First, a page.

William George McCloskey

William George McCloskey

William George McCloskey (Brooklyn, New York, November 10, 1823 – September 17, 1909) was an American Catholic priest, who became Bishop of Louisville, Kentucky.



He was sent to Mount St. Mary's College, Emmitsburg, Maryland in 1835. In May, 1850, he was ordained subdeacon at that seminary by Samuel Eccleston, Archbishop of Baltimore, and October 6, 1852, was ordained priest by [Bishop John Hughes in St. Patrick's Cathedral, New York. He said his first Mass in the basement of the Church of the Nativity, of which his brother George was then pastor, and remained there ten months as assistant. Then, from a desire to live in the seminary cloister, he returned with the consent of his superiors to Mount St. Mary's, where he taught moral theology, Scripture, and Latin for about six years.

He was appointed, December 1, 1859, the first rector of the American College at Rome, being the unanimous choice of the American bishops. He reached Rome March, 1860. Georgetown University had shortly before conferred on him the degree of Doctor of Divinity. Dr. McCloskey's administration of the American College included the period of the American Civil War. There were serious divisions in the student body.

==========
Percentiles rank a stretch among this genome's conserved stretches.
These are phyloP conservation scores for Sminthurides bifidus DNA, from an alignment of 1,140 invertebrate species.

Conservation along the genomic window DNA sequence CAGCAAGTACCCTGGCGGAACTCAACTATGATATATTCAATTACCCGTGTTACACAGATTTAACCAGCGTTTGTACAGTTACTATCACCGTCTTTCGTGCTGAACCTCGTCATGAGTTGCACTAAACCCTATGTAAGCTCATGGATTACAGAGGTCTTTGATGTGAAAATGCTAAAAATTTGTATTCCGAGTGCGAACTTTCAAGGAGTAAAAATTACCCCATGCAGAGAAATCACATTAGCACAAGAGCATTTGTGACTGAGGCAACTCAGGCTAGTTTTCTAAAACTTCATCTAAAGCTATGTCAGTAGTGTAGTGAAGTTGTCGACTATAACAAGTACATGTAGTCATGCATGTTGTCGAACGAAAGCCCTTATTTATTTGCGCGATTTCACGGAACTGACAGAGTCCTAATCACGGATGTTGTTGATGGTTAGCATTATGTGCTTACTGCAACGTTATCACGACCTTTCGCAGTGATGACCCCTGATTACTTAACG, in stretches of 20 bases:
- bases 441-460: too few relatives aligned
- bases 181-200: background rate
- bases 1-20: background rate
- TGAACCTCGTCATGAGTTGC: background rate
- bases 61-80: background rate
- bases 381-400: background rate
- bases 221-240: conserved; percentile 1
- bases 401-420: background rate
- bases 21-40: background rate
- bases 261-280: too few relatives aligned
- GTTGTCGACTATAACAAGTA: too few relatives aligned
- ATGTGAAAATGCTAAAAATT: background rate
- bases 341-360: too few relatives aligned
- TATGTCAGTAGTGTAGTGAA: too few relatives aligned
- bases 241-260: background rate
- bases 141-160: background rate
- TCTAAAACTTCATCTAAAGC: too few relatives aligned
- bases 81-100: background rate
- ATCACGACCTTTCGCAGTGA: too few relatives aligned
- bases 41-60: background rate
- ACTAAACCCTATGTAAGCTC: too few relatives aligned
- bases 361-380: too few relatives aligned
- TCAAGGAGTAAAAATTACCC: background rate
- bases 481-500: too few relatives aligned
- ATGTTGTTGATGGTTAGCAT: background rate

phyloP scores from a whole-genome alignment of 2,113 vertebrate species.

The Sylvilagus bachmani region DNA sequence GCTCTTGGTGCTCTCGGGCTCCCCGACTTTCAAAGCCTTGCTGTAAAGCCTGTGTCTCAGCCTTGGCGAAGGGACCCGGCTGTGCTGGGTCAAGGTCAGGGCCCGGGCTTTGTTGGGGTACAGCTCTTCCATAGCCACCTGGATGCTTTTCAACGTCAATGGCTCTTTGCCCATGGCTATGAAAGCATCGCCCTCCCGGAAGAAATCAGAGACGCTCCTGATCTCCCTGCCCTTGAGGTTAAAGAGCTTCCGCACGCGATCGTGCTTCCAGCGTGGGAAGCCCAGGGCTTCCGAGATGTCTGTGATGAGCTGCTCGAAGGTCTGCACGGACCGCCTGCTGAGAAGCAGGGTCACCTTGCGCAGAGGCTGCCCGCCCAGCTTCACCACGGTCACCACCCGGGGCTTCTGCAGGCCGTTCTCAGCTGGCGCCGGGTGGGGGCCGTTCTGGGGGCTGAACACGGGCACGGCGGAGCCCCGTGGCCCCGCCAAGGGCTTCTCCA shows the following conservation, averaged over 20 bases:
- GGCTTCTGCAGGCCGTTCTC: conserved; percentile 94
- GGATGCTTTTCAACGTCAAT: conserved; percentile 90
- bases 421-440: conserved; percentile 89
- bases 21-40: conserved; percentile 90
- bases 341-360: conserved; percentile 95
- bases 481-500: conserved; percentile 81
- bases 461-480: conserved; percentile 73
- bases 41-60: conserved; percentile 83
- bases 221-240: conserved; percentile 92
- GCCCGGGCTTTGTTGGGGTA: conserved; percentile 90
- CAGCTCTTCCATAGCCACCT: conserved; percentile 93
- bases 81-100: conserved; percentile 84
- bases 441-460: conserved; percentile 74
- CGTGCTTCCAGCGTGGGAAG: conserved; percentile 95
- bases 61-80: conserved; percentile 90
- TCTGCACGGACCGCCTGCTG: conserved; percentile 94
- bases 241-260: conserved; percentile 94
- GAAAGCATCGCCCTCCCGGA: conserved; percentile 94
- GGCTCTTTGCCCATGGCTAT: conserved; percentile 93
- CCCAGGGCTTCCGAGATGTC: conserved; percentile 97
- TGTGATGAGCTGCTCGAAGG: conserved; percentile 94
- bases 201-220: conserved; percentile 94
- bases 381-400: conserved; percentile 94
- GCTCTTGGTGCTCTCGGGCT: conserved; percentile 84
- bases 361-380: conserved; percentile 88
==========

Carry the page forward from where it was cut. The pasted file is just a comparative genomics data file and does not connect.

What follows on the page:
He was rector until his promotion to the See of Louisville in May, 1868, being consecrated bishop in the chapel of the college on May 24 of that year by Cardinal de Reisach, Archbishop of Munich, Bavaria, assisted by Monsignor Xavier de Mérode, minister of Pope Pius IX, and by Monsignor Viteleschi, Archbishop of Osimo and Cingoli.

He arrived in Louisville, as its bishop, towards the end of summer, 1868. He found sixty-four churches and left in his diocese at his death one hundred and sixty-five.

He introduced many religious orders into the diocese: the Passionists, the Benedictines, the Fathers of the Resurrection, the Sisters of Mercy, the Little Sisters of the Poor, the Franciscan Sisters, and the Brothers of Mary. The growth of the parochial schools was chiefly the product of his zeal. In 1869 he established the diocesan seminary known as Preston Park Seminary.

He was present at the First Vatican Council in 1870. He also attended the Second Plenary Council of Baltimore in 1866, and the Third Plenary Council of Baltimore, in 1884, strongly advocating in the former the cause of the American College at Rome.


He wrote a life of Mary Magdalen (Louisville, 1900).


He was the youngest of five brothers. Two of his older brothers also became priests: John McCloskey, for years president of Mount St. Mary's College, Emmitsburg; and George, pastor of the Church of the Nativity, New York.


  • The Record, the diocesan organ of Louisville, files;
  • Brann, History of the American College at Rome (New York, 1910)

External links

 This article incorporates text from a publication now in the public domainHerbermann, Charles, ed (1913). Catholic Encyclopedia. Robert Appleton Company. 

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